Carbon Monoxide

Test ID: 


CPT code:



Carboxyhemoglobin, Blood

Clinical Use:

Determine the extent of carbon monoxide poisoning, toxicity; check on the effect of smoking on the patient; work up headache, irritability, nausea, vomiting, vertigo, dyspnea, collapse, coma, convulsions; work up persons exposed to fires and smoke inhalation.

Additional Test Information:

Carboxyhemoglobin is useful in judging the extent of carbon monoxide toxicity and in considering the effect of smoking on the patient. A direct correlation has been claimed between CO level and symptoms of atherosclerotic diseases, intermittent claudication, angina, and myocardial infarction. Exposure may occur not only from smoking but also from garage exposure, and from various motors. This test may be included when blood gases are ordered, when there is sufficient sample, and when such instrumentation is available.

Specimen Type:

Whole blood

Requested Volume: 

7 mL

Minimum Volume: 

0.6 mL

Container Type: 

Lavender-top (EDTA) tube or green-top (heparin) tube; submit original full, unopened tube

Patient Preparation: 

A morning specimen is not as good as one that is drawn in the late afternoon or evening, especially if the patient is an outpatient who may have occupational exposure (ie, policemen, firemen on day shifts, mechanics). CO tends to be cleared from the blood in hours. Treatment for carbon monoxide poisoning involves removal of the individual from the contaminated area and the administration of oxygen. The half-life of carboxyhemoglobin is five to six hours when the patient breathes room air; it is reduced to 1 to 11/2 hours when the patient breathes 100% oxygen. In severe cases, hyperbaric oxygen treatment at two to three atmospheres is recommended, if available. In the latter instance, the carboxyhemoglobin half-life is reduced to approximately 25 minutes. Hyperbaric oxygen therapy may reduce the incidence of neurological manifestations after exposure. Hyperbaric oxygen therapy has been recommended when the carboxyhemoglobin concentration exceeds 25%. Some have cautioned against basing decisions to institute hyperbaric oxygenation solely on the carboxyhemoglobin concentration owing to the inconsistent correlation between such a measurement and clinical severity.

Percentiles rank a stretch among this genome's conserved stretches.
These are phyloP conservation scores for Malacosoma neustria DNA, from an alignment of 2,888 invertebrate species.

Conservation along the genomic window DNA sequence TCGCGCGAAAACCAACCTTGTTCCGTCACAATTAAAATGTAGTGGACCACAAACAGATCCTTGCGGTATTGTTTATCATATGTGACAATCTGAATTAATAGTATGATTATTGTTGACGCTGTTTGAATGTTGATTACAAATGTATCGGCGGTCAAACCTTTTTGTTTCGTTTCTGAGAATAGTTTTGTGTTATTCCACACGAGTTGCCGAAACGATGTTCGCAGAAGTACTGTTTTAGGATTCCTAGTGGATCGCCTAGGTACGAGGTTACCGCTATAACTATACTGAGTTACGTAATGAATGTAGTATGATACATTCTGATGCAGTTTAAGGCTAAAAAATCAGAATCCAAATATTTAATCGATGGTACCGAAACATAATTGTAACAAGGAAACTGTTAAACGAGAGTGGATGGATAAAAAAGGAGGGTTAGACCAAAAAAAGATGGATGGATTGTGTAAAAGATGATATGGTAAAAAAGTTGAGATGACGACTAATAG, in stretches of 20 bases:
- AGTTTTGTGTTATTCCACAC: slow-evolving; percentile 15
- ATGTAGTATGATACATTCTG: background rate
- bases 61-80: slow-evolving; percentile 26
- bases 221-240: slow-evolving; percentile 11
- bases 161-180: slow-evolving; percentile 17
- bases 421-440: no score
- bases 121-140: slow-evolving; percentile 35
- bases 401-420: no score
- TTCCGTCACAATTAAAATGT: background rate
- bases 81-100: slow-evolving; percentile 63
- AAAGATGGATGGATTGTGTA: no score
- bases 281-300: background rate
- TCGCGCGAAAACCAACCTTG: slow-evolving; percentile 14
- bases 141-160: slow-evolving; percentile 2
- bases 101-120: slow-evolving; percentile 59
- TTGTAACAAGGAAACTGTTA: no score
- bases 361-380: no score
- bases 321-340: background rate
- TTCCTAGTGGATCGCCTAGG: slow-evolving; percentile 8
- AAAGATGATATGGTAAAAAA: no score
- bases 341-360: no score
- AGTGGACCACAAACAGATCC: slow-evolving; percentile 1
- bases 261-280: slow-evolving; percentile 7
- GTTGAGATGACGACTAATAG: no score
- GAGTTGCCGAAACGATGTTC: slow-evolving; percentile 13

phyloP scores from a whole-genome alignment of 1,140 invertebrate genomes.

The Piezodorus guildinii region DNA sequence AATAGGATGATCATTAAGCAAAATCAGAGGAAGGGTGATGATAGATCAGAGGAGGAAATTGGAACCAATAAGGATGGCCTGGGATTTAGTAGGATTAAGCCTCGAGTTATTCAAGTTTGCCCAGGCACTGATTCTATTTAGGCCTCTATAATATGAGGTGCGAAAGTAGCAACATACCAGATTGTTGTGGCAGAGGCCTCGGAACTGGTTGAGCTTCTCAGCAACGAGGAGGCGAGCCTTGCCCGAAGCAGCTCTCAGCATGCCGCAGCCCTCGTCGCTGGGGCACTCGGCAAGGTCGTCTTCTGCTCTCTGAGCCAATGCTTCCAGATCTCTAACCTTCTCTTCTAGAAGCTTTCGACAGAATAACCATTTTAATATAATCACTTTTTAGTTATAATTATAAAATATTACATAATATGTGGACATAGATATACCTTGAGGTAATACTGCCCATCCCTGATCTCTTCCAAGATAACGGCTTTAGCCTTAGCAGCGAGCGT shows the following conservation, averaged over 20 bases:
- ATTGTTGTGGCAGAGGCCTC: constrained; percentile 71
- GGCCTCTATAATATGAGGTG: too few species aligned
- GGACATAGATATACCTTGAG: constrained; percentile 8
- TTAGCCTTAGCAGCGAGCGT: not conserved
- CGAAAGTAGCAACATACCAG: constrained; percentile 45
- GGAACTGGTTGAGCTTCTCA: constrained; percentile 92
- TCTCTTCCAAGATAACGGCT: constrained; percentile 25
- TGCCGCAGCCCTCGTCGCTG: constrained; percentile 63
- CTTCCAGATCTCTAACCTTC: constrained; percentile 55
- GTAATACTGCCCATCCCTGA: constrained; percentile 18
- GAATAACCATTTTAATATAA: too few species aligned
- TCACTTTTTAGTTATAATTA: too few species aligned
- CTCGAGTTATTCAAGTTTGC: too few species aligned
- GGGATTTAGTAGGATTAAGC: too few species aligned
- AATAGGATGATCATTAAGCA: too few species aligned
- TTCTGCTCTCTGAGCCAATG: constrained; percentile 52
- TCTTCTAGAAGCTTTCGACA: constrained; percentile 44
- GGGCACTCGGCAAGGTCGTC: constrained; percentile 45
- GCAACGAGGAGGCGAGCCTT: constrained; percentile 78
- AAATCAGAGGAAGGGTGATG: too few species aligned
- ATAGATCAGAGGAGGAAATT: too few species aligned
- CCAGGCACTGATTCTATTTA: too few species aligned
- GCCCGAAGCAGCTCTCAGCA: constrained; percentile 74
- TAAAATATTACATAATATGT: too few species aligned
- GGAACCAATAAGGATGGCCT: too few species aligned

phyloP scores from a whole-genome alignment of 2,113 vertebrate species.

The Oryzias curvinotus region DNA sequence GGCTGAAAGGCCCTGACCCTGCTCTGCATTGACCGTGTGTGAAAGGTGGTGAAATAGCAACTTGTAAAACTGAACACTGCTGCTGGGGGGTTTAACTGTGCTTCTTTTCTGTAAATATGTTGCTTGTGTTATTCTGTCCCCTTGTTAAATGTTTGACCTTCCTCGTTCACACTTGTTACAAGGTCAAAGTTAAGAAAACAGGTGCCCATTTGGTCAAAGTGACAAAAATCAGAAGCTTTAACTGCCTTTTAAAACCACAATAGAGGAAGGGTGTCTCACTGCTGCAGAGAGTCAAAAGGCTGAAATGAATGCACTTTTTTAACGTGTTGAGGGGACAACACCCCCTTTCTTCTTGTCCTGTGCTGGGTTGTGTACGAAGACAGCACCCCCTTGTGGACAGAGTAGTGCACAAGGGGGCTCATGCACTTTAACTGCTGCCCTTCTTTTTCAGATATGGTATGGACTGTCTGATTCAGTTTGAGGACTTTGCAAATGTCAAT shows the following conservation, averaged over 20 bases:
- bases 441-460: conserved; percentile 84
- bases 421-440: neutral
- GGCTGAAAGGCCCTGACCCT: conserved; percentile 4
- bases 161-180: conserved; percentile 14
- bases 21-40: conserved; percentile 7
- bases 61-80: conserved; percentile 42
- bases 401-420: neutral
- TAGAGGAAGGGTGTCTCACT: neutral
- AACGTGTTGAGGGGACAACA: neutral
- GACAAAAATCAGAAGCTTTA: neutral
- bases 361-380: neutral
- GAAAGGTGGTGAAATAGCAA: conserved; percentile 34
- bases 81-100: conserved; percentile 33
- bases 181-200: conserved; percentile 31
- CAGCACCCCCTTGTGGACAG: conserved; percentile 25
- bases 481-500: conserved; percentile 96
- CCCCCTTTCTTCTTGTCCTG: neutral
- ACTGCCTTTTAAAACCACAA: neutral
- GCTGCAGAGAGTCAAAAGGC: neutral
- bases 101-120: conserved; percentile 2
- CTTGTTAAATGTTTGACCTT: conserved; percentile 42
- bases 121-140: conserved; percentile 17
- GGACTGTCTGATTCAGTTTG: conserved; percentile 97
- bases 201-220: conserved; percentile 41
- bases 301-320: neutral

Sampling time is end of shift for industrial exposure monitoring. Analytes with timing “end of shift” (meaning the last two hours of exposure) are eliminated rapidly with a half-life less than five hours. Such compounds do not accumulate in the body and, therefore, their timing is critical only in relation to the exposure period.

Storage Instructions:

Refrigerate immediately after collection. Do not remove cap.

Stability Requirements




28 days


Rejection Criteria

Clotted specimen

Return Back to Test Directory

MCI Diagnostic

Providing top patient care with fast results. 

7018 South Utica Avenue

Tulsa, Oklahoma 74136

Hours of Operation

Mon – Sat: 7AM-11PM

Sun: 7AM-3PM

Government Contract

Mon – Sat: 7AM-11PM

Sun: 7AM-3PM


Mon – Sat: 7AM-11PM

Sun: 7AM-3PM

Thank you for uploading your files. Your upload has been submitted successfully.